An interesting look at the history of today's Democratic Party

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Rick Moran at Rightwing Nuthouse takes a look at the Democratic Party of 1972 and of today and draws some interesting conclusions:
It was long past midnight on July 14, 1972 when George McGovern, a good and decent man, stepped to the podium in Miami Beach to give his speech accepting the nomination of the Democratic party for president. A genuine war hero who hated what the Viet Nam War was doing to the country, McGovern rode to the nomination on the scruffy coattails of the young, the disaffected, the grudge holders, the racialists � the entire victimhood society that now controls the Democratic party.

You knew this convention was going to be different when the Illinois delegation headed up by Richard J. Daley was summarily booted from the premises when challenged by a faction led by Jesse Jackson. Daley�s �elected� delegates did not contain enough women, minorities, or homosexuals according to the new party rules pushed through by McGovern and his revolutionaries. Humiliated, Daley vowed to show McGovern who ran the Democratic party in Illinois by barely lifting a finger for him in the general election campaign. Nixon gained nearly 60% of the vote to carry the state in November.

McGovern never knew what hit him. He thought that if he allowed the crazies who rioted in 1968 to take over the party, that he would expand the base and create an entirely new coalition of the young, the left, and minorities along with traditional Democratic allies like organized labor and the intelligentsia that would open a new era in government and politics.

What McGovern didn�t count on was backlash. He himself recognized this when he remarked �I opened the door to the Democratic party and 20 million people walked out.�

In Denver this year, graduates of that 1972 laboratory in identity politics are now firmly in control of the Democratic party. They have gone from revolutionaries to party insiders. They are in Congress, the Senate, the statehouse, and staff the numerous special pleader organizations and groups that form the backbone of the party. Barack Obama was all of 10 years old at the time. His running mate, Joe Biden, was part of that revolution, running his first campaign for the Senate on a McGovern platform and winning that fall � one of the few Democratic bright spots in an otherwise dismal political year.

The 1972 convention was an unmitigated disaster for the Democrats as every special interest group with a cause or a grudge got to debate their pet issue in full view of a national TV audience that dwindled as the convention droned on. The long windedness of the speakers, the confusion, the disorganization, the whole spectacle of long haired freaks wanting to legalize marijuana, lesbians wanting recognition, women�s rights advocates pressing for an equal rights amendment, and speaker after speaker trashing the United States for its involvement in Indochina went on long past midnight, even unto dawn on a few days.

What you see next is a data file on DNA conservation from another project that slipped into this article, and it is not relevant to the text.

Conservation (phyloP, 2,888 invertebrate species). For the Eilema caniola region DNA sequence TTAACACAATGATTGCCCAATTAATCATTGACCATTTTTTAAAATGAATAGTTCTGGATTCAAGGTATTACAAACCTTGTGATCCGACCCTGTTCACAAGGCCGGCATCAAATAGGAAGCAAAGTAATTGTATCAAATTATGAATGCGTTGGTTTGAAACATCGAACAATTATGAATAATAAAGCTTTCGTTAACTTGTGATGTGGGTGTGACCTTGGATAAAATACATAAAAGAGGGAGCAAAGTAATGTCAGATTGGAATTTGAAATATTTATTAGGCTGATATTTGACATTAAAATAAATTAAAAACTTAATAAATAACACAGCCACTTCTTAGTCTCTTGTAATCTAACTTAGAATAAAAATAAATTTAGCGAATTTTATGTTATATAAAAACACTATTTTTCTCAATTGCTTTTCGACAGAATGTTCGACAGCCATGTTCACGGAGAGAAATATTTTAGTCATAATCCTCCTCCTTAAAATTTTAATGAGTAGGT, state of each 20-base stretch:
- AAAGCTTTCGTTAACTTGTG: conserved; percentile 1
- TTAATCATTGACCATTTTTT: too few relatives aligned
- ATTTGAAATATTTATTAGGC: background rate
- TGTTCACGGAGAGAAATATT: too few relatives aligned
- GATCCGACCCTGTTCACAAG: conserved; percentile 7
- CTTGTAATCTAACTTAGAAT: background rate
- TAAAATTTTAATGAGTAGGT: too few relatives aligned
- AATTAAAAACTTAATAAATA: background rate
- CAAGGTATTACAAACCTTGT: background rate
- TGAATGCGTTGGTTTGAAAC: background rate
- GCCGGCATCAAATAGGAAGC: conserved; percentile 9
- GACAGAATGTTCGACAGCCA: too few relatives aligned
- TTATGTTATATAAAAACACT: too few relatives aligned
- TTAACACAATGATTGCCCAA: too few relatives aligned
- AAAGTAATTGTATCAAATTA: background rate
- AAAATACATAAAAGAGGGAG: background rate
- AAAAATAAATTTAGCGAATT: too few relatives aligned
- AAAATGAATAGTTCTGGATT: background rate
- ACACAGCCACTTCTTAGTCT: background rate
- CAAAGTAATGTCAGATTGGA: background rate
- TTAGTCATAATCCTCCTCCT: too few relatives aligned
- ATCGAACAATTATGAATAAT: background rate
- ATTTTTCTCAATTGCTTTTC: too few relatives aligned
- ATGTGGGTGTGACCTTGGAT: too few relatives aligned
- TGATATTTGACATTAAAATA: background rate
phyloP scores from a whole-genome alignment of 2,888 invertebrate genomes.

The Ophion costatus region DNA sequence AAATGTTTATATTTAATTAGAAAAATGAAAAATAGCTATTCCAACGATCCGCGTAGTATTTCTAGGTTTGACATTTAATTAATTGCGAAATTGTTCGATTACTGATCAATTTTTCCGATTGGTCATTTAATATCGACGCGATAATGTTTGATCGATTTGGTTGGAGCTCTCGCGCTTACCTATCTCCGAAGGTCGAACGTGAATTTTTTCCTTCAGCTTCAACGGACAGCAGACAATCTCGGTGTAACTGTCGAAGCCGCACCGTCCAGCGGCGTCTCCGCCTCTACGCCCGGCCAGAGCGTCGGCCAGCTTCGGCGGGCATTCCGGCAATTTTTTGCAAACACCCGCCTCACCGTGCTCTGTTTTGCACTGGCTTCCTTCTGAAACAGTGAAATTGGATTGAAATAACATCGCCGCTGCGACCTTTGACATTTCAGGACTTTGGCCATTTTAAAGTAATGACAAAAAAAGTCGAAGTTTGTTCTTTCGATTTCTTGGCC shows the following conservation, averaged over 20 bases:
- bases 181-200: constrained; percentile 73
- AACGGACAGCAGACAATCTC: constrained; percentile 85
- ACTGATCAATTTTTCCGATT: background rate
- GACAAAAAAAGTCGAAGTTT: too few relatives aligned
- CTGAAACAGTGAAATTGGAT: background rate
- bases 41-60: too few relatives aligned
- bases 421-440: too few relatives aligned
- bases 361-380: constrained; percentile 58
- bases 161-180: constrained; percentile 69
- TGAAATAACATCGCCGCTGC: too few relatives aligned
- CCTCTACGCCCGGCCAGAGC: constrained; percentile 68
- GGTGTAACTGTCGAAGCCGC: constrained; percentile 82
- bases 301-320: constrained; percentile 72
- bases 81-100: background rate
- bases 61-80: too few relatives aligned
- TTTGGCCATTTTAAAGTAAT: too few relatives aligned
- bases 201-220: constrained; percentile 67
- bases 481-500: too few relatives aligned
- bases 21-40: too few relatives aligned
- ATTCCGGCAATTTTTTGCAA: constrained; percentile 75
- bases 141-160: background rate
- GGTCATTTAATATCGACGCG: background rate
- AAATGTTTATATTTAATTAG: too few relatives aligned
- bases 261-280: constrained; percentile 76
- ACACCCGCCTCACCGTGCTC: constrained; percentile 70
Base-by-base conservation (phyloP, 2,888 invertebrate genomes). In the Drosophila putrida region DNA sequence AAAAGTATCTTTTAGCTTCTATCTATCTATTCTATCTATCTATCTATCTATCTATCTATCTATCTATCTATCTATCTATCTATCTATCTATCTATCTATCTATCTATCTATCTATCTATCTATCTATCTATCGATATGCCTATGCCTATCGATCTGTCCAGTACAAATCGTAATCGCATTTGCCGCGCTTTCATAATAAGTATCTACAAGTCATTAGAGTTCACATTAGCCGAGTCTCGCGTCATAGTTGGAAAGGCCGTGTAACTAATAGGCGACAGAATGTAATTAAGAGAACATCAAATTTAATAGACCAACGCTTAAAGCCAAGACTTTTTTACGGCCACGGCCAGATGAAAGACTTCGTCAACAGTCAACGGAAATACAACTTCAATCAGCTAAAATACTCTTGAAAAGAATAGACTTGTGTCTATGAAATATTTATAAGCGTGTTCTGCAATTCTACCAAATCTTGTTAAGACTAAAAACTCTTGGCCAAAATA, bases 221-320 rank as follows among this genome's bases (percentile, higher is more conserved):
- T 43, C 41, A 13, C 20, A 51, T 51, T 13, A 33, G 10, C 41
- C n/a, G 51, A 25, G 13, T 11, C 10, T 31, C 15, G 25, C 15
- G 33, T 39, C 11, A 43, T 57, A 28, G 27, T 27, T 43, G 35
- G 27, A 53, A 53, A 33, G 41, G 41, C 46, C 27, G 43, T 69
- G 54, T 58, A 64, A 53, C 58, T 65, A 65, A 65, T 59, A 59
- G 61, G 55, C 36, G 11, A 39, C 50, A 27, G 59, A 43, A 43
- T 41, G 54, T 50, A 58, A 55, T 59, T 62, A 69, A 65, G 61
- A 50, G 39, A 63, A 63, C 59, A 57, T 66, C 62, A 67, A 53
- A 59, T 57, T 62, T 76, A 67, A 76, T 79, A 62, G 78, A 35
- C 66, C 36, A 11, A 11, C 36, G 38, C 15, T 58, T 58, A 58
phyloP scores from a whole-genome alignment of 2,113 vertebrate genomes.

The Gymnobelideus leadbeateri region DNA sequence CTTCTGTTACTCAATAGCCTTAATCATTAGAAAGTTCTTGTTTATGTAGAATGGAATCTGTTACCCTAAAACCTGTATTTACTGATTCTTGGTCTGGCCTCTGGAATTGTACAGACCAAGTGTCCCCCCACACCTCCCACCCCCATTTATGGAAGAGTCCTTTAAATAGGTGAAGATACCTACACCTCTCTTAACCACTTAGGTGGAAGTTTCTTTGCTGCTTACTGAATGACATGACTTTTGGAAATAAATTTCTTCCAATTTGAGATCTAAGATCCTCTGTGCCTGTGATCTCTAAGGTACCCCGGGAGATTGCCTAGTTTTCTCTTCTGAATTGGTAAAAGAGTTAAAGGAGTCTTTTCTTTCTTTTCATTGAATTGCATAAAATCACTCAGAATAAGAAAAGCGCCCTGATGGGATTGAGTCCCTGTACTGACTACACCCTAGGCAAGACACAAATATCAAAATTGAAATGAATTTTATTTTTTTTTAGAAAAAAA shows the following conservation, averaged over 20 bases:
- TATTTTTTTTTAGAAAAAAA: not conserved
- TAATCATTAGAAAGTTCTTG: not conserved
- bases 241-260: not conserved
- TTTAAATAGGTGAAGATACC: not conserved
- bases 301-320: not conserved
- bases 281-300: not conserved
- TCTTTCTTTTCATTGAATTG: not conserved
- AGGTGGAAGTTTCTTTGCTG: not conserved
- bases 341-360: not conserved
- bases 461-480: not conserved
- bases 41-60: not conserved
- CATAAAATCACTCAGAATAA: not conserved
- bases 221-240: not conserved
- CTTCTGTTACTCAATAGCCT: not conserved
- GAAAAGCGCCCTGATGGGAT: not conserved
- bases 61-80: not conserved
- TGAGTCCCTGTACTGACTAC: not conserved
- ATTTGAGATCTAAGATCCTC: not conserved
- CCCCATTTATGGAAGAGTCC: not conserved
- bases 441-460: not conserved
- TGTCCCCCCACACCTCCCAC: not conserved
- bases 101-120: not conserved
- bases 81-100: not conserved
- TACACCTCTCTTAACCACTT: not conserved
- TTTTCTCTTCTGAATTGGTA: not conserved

He then quotes from McGovern's speech and draws a few conclusions:
But it is on the left where this impulse is the strongest. Today they seek the same top down solutions to problems � or see a government solution to something that either isn�t a problem or would curtail our freedom of choice � advocated by George McGovern in 1972. The difference is that those 1972 Democrats were outriders, amateurs trying to play a professionals game. The result was a slaughter at the polls.

But today, those kids have grown up and become professionals. They know how to run national campaigns. They have learned not to be so forthcoming in how they intend to give us �hope and change.� The more nebulous their rhetoric the better. In this, they have found the perfect vessel � Barack Obama; a man who says absolutely nothing and says it with great feeling and emotion better than anyone in American history.

If they win, we will enter an era where the majority will attempt to remake America into something more like a European social democracy. In fact, they brag about where many of their ideas come from � the failed economic models in France and Germany. Regulation of business and industry will be reintroduced. Social programs like national health insurance, top down mandated education reform, and the alphabet soup of programs for the poor will be expanded to include �the middle class� thus making more Americans more dependent on government than ever before.

I don�t mind losing if the Democrats proudly run on that kind of platform with full disclosure of how they intend to turn America into a semi-socialist state. But they don�t have the guts to do it because they know they would lose. Hence, they will continue to hide behind Obama�s soaring rhetoric that promises such a bright future but is a little hazy on the details.
It's a long post and I have only excerpted a little bit of it -- well worth going there and reading the entire thing.

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